It's a couple of hours or so before sunset. My car is parked by Bemidji High School on a Monday evening.
Looking around, I see only a few vehicles are parked near the front door. The rest of the parking lot is empty.
Who the heck goes to school in the middle of summer on a Monday night?
I found out. Me, school administrators, and the board of education directors for Bemidji Area Schools District.
I was given the beat of education reporter for the Bemidji Pioneer newspaper. Now I get the "scoop" on what goes on at school.
Are magic tricks performed to solve school problems? How many hoops does your taxpayer money have to soar through? You may be as curious to know as I am.
Because education is my beat, I figured I had best find out more about it. So, I attend school board meetings, hear stuff, record it and jot down notes.
In the process, I find out school board members are ordinary people like you and me who are elected to answer tough questions. And they do so beyond their daily jobs and home lives.
After attending a meeting, I head for the office to write about it. The next morning, you wake up and read about education and the money that supports it, who said what and why, and most importantly, how the students are doing.
I grew up in La Crescent, a community of 5,000 located in the most southeastern corner of the state. I now live 375 miles north and a guaranteed 20 degrees cooler. La Crescent's claim to fame is apples - drinking, crunching, and devouring them - as part of the Applefest hoopla celebrated every year during the third weekend of September.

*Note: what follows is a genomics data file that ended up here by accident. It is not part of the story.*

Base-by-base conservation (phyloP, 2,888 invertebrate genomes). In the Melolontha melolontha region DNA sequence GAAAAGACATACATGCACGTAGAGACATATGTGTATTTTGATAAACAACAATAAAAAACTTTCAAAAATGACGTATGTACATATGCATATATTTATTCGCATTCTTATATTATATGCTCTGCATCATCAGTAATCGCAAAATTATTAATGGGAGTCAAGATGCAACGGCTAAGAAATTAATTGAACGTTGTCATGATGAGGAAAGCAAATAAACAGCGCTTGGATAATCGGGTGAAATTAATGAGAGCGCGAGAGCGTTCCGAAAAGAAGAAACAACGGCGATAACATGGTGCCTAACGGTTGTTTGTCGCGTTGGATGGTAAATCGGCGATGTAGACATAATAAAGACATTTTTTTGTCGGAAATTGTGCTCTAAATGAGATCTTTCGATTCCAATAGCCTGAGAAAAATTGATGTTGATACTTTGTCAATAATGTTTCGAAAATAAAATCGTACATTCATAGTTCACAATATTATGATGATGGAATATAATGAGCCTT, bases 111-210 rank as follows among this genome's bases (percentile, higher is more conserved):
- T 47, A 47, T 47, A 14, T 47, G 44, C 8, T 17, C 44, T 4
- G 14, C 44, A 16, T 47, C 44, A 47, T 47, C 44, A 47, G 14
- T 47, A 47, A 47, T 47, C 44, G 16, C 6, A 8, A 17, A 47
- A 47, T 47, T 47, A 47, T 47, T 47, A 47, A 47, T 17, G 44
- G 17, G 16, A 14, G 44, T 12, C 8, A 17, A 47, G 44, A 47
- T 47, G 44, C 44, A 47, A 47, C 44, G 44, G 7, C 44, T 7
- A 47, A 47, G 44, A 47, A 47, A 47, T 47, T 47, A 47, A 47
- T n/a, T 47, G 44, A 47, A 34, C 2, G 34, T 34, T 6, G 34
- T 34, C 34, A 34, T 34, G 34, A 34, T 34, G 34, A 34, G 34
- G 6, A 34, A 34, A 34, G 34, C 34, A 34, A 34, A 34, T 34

I came to Bemidji with my eyes wide open, and I liked what I saw. A playground for outdoor enthusiasts like myself. I also saw the variety of choices people have for education - three charter schools, two private schools, home schooling, three colleges and all the related support services.
You might be asking yourself, "Do I have the experience, stamina and guts for this job?" Stay tuned, you'll find out.
One thing I've learned so far: Those men and women you elected to serve on the school board are working hard to solve problems under difficult conditions. But don't take my word for it. Come on over, attend a Monday evening school board meeting.
I look forward to receiving your e-mails, phone calls or letters letting me know how I'm doing. But, even better, tell me what I don't know. Let me know about a student and his or her project, someone's long-held dream of a degree or about a former resident accomplishing beyond expectation.
While living in Bemidji, I expect to learn much. My job is to make your homework easier. While I seek the facts and interpret the details for your morning read, you sit back and enjoy the story.
If you agree or disagree with the story, write to the editor. Let's hear your new ideas of educating the youth, handling taxpayer money, and recognizing remarkable students.
I have been welcomed into the community and I'm looking forward to meeting more of you. Tell me who you are and a little bit about yourself. Or - you'll just have to hear more about apples.